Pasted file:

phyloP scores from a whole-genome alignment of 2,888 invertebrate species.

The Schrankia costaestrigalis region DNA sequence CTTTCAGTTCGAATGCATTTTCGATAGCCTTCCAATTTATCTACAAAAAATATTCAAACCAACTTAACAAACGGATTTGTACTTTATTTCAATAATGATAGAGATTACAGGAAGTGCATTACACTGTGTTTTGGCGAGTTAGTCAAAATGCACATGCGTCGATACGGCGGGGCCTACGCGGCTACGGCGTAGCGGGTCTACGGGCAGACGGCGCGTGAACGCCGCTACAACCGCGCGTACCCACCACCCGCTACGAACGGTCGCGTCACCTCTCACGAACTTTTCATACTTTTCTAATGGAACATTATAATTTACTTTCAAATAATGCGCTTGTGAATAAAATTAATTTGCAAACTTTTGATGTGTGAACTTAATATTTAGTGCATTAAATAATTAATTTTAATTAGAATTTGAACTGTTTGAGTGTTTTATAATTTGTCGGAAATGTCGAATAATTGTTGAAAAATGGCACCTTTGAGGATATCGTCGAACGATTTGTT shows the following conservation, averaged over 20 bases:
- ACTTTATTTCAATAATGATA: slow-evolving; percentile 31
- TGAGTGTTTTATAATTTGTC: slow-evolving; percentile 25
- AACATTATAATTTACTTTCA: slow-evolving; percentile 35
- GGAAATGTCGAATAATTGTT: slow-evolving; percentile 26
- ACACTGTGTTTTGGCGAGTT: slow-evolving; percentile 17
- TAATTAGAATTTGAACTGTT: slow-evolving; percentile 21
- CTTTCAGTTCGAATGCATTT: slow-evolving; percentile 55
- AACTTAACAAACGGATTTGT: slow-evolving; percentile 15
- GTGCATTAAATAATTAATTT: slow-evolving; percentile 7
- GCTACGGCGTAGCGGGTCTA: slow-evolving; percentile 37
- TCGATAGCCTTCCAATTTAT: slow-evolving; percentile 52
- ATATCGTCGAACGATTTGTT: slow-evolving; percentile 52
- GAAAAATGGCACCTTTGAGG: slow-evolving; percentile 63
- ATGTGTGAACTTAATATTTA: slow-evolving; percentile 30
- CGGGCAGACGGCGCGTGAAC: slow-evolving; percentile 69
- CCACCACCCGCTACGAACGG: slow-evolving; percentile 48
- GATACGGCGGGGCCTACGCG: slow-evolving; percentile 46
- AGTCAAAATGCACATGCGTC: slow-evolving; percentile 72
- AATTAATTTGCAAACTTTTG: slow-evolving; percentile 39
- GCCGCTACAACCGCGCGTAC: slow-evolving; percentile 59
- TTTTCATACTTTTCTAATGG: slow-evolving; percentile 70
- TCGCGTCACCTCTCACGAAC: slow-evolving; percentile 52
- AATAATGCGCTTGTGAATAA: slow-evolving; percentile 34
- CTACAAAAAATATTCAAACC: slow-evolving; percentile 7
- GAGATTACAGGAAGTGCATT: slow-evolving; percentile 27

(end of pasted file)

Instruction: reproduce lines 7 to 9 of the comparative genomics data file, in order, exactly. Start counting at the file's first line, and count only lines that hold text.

- ACACTGTGTTTTGGCGAGTT: slow-evolving; percentile 17
- TAATTAGAATTTGAACTGTT: slow-evolving; percentile 21
- CTTTCAGTTCGAATGCATTT: slow-evolving; percentile 55